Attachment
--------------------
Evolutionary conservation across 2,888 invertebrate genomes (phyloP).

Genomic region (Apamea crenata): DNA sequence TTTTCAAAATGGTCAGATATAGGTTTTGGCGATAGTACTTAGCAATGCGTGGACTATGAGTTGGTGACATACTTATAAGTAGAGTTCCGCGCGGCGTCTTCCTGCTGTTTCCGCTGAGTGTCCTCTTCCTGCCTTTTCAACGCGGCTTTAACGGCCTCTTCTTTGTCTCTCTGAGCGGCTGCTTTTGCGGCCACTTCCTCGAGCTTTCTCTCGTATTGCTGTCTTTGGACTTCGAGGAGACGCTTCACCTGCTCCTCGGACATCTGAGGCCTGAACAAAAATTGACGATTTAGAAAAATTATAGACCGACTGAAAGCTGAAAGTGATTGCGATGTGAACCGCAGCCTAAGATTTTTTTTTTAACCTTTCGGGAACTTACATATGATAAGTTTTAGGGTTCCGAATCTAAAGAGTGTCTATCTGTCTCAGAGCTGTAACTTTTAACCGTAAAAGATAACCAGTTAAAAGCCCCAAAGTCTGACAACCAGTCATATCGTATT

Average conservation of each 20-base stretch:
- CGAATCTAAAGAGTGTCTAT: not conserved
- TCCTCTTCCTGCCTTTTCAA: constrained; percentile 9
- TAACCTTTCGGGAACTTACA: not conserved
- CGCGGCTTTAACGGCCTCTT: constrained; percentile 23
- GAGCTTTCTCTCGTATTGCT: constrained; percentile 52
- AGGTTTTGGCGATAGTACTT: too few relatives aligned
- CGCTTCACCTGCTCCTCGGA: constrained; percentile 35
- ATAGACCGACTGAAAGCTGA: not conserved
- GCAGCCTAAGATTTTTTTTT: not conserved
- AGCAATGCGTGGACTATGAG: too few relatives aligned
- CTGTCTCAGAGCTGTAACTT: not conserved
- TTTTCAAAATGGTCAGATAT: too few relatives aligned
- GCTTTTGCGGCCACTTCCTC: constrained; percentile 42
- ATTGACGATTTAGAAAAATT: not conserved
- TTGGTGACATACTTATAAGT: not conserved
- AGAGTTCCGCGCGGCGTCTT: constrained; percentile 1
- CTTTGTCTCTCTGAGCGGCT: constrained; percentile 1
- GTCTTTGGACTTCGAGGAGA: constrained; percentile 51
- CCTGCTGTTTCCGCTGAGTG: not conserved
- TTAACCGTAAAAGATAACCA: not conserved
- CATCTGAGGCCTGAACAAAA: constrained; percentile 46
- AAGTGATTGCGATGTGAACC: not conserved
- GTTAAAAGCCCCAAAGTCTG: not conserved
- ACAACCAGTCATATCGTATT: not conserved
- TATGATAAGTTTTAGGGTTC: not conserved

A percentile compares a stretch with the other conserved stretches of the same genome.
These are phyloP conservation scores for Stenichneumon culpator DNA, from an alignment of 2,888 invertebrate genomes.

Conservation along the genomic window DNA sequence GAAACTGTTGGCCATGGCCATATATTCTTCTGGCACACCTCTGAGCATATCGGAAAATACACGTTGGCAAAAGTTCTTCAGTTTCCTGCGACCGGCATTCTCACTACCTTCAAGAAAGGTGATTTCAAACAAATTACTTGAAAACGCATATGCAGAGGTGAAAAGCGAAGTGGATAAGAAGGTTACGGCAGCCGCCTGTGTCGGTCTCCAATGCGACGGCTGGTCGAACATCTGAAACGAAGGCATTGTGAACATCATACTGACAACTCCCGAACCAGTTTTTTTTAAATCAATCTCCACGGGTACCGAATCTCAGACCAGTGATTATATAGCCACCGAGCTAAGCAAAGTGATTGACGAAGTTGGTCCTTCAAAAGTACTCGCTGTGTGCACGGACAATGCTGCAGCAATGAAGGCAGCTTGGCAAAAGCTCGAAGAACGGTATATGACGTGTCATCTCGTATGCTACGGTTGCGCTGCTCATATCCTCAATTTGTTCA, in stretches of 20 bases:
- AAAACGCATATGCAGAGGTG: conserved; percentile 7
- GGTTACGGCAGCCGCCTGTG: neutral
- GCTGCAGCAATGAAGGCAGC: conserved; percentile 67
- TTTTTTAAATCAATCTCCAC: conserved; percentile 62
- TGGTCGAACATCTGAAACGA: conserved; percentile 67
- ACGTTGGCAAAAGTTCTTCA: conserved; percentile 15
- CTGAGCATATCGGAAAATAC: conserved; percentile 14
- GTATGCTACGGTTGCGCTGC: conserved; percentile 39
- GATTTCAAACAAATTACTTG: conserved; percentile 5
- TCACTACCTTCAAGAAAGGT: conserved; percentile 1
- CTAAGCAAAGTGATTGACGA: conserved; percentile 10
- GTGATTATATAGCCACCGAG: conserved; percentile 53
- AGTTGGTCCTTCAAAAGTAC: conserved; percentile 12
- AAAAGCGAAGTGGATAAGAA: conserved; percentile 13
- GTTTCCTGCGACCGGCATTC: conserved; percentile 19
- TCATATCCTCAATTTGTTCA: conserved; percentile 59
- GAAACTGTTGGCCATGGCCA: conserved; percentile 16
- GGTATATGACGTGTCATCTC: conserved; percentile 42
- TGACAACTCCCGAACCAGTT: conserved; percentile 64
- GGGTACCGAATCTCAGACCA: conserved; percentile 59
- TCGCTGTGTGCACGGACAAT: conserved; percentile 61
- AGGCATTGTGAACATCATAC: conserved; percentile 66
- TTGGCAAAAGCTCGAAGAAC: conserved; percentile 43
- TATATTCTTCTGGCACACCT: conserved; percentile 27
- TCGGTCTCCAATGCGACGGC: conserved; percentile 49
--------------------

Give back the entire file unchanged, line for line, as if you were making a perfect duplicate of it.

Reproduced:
Evolutionary conservation across 2,888 invertebrate genomes (phyloP).

Genomic region (Apamea crenata): DNA sequence TTTTCAAAATGGTCAGATATAGGTTTTGGCGATAGTACTTAGCAATGCGTGGACTATGAGTTGGTGACATACTTATAAGTAGAGTTCCGCGCGGCGTCTTCCTGCTGTTTCCGCTGAGTGTCCTCTTCCTGCCTTTTCAACGCGGCTTTAACGGCCTCTTCTTTGTCTCTCTGAGCGGCTGCTTTTGCGGCCACTTCCTCGAGCTTTCTCTCGTATTGCTGTCTTTGGACTTCGAGGAGACGCTTCACCTGCTCCTCGGACATCTGAGGCCTGAACAAAAATTGACGATTTAGAAAAATTATAGACCGACTGAAAGCTGAAAGTGATTGCGATGTGAACCGCAGCCTAAGATTTTTTTTTTAACCTTTCGGGAACTTACATATGATAAGTTTTAGGGTTCCGAATCTAAAGAGTGTCTATCTGTCTCAGAGCTGTAACTTTTAACCGTAAAAGATAACCAGTTAAAAGCCCCAAAGTCTGACAACCAGTCATATCGTATT

Average conservation of each 20-base stretch:
- CGAATCTAAAGAGTGTCTAT: not conserved
- TCCTCTTCCTGCCTTTTCAA: constrained; percentile 9
- TAACCTTTCGGGAACTTACA: not conserved
- CGCGGCTTTAACGGCCTCTT: constrained; percentile 23
- GAGCTTTCTCTCGTATTGCT: constrained; percentile 52
- AGGTTTTGGCGATAGTACTT: too few relatives aligned
- CGCTTCACCTGCTCCTCGGA: constrained; percentile 35
- ATAGACCGACTGAAAGCTGA: not conserved
- GCAGCCTAAGATTTTTTTTT: not conserved
- AGCAATGCGTGGACTATGAG: too few relatives aligned
- CTGTCTCAGAGCTGTAACTT: not conserved
- TTTTCAAAATGGTCAGATAT: too few relatives aligned
- GCTTTTGCGGCCACTTCCTC: constrained; percentile 42
- ATTGACGATTTAGAAAAATT: not conserved
- TTGGTGACATACTTATAAGT: not conserved
- AGAGTTCCGCGCGGCGTCTT: constrained; percentile 1
- CTTTGTCTCTCTGAGCGGCT: constrained; percentile 1
- GTCTTTGGACTTCGAGGAGA: constrained; percentile 51
- CCTGCTGTTTCCGCTGAGTG: not conserved
- TTAACCGTAAAAGATAACCA: not conserved
- CATCTGAGGCCTGAACAAAA: constrained; percentile 46
- AAGTGATTGCGATGTGAACC: not conserved
- GTTAAAAGCCCCAAAGTCTG: not conserved
- ACAACCAGTCATATCGTATT: not conserved
- TATGATAAGTTTTAGGGTTC: not conserved

A percentile compares a stretch with the other conserved stretches of the same genome.
These are phyloP conservation scores for Stenichneumon culpator DNA, from an alignment of 2,888 invertebrate genomes.

Conservation along the genomic window DNA sequence GAAACTGTTGGCCATGGCCATATATTCTTCTGGCACACCTCTGAGCATATCGGAAAATACACGTTGGCAAAAGTTCTTCAGTTTCCTGCGACCGGCATTCTCACTACCTTCAAGAAAGGTGATTTCAAACAAATTACTTGAAAACGCATATGCAGAGGTGAAAAGCGAAGTGGATAAGAAGGTTACGGCAGCCGCCTGTGTCGGTCTCCAATGCGACGGCTGGTCGAACATCTGAAACGAAGGCATTGTGAACATCATACTGACAACTCCCGAACCAGTTTTTTTTAAATCAATCTCCACGGGTACCGAATCTCAGACCAGTGATTATATAGCCACCGAGCTAAGCAAAGTGATTGACGAAGTTGGTCCTTCAAAAGTACTCGCTGTGTGCACGGACAATGCTGCAGCAATGAAGGCAGCTTGGCAAAAGCTCGAAGAACGGTATATGACGTGTCATCTCGTATGCTACGGTTGCGCTGCTCATATCCTCAATTTGTTCA, in stretches of 20 bases:
- AAAACGCATATGCAGAGGTG: conserved; percentile 7
- GGTTACGGCAGCCGCCTGTG: neutral
- GCTGCAGCAATGAAGGCAGC: conserved; percentile 67
- TTTTTTAAATCAATCTCCAC: conserved; percentile 62
- TGGTCGAACATCTGAAACGA: conserved; percentile 67
- ACGTTGGCAAAAGTTCTTCA: conserved; percentile 15
- CTGAGCATATCGGAAAATAC: conserved; percentile 14
- GTATGCTACGGTTGCGCTGC: conserved; percentile 39
- GATTTCAAACAAATTACTTG: conserved; percentile 5
- TCACTACCTTCAAGAAAGGT: conserved; percentile 1
- CTAAGCAAAGTGATTGACGA: conserved; percentile 10
- GTGATTATATAGCCACCGAG: conserved; percentile 53
- AGTTGGTCCTTCAAAAGTAC: conserved; percentile 12
- AAAAGCGAAGTGGATAAGAA: conserved; percentile 13
- GTTTCCTGCGACCGGCATTC: conserved; percentile 19
- TCATATCCTCAATTTGTTCA: conserved; percentile 59
- GAAACTGTTGGCCATGGCCA: conserved; percentile 16
- GGTATATGACGTGTCATCTC: conserved; percentile 42
- TGACAACTCCCGAACCAGTT: conserved; percentile 64
- GGGTACCGAATCTCAGACCA: conserved; percentile 59
- TCGCTGTGTGCACGGACAAT: conserved; percentile 61
- AGGCATTGTGAACATCATAC: conserved; percentile 66
- TTGGCAAAAGCTCGAAGAAC: conserved; percentile 43
- TATATTCTTCTGGCACACCT: conserved; percentile 27
- TCGGTCTCCAATGCGACGGC: conserved; percentile 49